The controls in Formula One 2001 aren't difficult to pick up, but the control of the game itself, however, is a different story. Making turns can be incredibly difficult for a beginner, and may completely turn the game off for some of you that don't want to spend a good deal of time with the game. Spinouts are an element that you will need to get used to, and are far too common in the game. I found the control of the game to be far too sensitive, even for a simulation. As I stated earlier, pressure sensitivity is something you will need to master and get accustomed to for success throughout the game. Overall, easy to pick up button control, but the handling of the cars and lack there of is the down point of Formula One 2001.
If you are a person that truly enjoys simulation games and have plenty of time to get used to the control features of the game, then Formula One 2001 will have a great deal of replay value. However, for me and the majority of people, the game is far too sensitive and the simulation element of the game far overshadows the level of fun that would hope to be achieved. The game does feature a rather in-depth version of a world tournament and will present gamers with a long journey to the top. It has features throughout that add to the replay value and is a detailed game overall. The only problem is whether or not you will want to go through these tasks, as the game lacks a sense of motivation. I found myself very quickly turning off the game.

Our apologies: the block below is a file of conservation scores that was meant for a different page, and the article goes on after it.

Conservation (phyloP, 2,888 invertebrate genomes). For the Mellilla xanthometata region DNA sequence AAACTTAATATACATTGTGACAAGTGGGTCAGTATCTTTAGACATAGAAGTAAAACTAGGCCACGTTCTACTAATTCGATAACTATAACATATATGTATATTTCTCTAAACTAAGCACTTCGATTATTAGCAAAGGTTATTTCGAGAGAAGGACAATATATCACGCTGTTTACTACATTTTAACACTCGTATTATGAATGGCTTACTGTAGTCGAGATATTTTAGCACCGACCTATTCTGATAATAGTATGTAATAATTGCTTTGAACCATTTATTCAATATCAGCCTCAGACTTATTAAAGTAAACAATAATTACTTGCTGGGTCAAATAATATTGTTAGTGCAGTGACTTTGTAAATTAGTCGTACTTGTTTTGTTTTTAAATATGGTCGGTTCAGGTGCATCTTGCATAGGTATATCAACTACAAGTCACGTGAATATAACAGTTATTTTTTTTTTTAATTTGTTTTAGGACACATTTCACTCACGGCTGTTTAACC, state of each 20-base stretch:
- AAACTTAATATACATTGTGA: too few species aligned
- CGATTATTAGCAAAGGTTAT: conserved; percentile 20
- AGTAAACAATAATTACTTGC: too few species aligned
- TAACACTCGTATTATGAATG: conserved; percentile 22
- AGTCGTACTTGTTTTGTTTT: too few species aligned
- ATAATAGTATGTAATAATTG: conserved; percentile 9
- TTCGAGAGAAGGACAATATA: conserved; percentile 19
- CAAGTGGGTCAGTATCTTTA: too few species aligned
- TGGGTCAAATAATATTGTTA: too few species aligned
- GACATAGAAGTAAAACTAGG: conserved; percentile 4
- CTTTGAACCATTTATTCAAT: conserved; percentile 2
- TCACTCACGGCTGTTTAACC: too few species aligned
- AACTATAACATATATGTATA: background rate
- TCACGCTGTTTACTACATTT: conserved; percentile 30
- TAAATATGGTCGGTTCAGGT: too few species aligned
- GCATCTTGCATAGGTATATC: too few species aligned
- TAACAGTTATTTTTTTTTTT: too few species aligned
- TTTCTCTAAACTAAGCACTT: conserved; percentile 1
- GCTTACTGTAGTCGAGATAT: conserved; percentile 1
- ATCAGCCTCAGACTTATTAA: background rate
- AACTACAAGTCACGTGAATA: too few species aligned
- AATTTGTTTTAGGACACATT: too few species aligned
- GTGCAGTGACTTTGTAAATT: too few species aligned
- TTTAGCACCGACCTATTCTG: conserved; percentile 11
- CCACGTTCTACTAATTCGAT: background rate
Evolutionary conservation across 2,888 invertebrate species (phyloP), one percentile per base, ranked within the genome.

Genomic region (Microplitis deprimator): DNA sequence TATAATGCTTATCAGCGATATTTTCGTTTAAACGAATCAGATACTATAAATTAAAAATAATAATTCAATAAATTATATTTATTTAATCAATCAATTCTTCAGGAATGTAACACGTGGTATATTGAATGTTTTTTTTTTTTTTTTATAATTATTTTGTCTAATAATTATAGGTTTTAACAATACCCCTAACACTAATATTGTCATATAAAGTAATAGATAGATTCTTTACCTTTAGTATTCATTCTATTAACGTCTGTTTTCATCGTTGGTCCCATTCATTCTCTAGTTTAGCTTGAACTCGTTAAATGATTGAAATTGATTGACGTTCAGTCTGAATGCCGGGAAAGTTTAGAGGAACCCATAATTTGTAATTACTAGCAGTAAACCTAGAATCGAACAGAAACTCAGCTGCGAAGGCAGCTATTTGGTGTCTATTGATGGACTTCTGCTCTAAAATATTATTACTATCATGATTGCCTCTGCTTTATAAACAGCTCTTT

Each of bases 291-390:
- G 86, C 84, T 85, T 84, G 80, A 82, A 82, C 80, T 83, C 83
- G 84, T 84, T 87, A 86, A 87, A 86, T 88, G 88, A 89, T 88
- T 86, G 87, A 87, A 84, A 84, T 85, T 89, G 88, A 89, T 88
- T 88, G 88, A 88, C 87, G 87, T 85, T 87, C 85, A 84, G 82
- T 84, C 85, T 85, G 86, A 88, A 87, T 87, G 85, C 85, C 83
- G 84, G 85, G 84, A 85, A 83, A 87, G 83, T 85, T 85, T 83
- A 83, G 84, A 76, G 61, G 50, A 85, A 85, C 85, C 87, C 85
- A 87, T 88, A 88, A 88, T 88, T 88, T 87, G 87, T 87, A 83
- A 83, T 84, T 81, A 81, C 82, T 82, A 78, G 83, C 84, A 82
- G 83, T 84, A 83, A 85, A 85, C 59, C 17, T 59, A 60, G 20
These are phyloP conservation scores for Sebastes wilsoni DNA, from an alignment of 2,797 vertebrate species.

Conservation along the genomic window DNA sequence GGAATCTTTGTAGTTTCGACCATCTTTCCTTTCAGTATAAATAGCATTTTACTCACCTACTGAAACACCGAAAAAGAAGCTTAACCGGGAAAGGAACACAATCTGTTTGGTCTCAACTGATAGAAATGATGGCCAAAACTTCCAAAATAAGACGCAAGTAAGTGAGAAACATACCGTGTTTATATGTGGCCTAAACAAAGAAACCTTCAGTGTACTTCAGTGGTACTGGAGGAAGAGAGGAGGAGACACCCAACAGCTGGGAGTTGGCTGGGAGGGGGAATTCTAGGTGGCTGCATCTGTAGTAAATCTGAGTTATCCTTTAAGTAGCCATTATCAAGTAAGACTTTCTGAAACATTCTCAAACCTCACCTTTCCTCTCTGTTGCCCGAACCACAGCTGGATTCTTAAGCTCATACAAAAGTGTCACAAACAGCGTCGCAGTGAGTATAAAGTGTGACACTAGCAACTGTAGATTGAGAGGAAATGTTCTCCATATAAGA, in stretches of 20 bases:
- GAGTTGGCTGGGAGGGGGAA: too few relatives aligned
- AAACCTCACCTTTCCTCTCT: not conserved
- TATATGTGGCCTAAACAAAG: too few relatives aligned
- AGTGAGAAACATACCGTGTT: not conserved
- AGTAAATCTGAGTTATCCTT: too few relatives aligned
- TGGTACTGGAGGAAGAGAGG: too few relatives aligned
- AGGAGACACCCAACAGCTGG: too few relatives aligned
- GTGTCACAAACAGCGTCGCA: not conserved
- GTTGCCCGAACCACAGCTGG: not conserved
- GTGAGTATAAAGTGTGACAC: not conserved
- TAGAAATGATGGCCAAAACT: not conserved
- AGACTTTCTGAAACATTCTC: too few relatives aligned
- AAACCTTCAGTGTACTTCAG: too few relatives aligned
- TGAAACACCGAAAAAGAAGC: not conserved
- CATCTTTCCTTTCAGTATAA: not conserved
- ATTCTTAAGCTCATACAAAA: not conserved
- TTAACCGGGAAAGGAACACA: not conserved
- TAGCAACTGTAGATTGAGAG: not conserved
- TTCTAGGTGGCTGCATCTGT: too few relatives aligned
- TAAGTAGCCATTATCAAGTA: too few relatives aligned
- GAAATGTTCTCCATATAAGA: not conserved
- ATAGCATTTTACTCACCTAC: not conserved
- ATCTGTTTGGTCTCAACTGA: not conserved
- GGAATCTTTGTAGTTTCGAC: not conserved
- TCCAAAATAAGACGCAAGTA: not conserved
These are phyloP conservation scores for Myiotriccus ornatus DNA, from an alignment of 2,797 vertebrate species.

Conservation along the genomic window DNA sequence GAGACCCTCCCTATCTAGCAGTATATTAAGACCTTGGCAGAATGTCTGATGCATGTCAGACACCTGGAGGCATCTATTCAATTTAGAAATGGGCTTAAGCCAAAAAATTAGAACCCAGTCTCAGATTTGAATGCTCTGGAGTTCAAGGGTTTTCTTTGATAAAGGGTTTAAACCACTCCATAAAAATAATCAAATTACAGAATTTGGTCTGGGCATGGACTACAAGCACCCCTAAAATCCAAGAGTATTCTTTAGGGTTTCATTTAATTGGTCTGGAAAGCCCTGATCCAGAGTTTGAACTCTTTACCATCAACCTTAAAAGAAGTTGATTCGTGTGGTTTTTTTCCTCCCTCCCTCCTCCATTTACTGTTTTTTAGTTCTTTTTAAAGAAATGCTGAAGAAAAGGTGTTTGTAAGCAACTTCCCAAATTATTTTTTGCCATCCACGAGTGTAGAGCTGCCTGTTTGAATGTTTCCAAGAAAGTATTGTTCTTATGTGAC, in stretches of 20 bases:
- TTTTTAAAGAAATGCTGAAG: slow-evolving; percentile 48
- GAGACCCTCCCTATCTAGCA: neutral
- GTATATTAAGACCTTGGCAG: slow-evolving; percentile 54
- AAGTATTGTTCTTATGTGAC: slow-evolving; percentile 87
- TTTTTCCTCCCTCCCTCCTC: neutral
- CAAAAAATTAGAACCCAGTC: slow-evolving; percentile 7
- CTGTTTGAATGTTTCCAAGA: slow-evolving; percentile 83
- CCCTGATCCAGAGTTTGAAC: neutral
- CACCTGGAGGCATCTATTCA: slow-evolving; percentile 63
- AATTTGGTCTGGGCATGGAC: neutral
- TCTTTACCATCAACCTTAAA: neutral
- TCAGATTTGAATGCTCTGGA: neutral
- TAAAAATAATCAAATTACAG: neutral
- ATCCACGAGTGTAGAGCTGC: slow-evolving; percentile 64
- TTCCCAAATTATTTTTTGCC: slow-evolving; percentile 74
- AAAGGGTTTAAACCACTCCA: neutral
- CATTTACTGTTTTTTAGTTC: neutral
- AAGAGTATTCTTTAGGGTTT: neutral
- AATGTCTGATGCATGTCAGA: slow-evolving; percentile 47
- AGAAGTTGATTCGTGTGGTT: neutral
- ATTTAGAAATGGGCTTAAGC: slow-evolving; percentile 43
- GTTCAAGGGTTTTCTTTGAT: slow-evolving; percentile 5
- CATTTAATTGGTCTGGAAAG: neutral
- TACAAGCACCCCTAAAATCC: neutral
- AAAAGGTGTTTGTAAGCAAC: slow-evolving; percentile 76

In the end, Formula One 2001 doesn't offer much new in the world of racing. As a simulation, it provides a rather precise representation of the sport, but lacks in overall innovation and just plain fun. The controls are plagued with problems and the games sensitivity is just too much to handle. I guess the only way I could recommend this title to someone is if they truly want a very challenging game that attempts to be as authentic to F1 racing as possible. What even they may find, however, is that Formula One 2001 is just too tedious to endure.
11/6/2001 Matthew Stensrud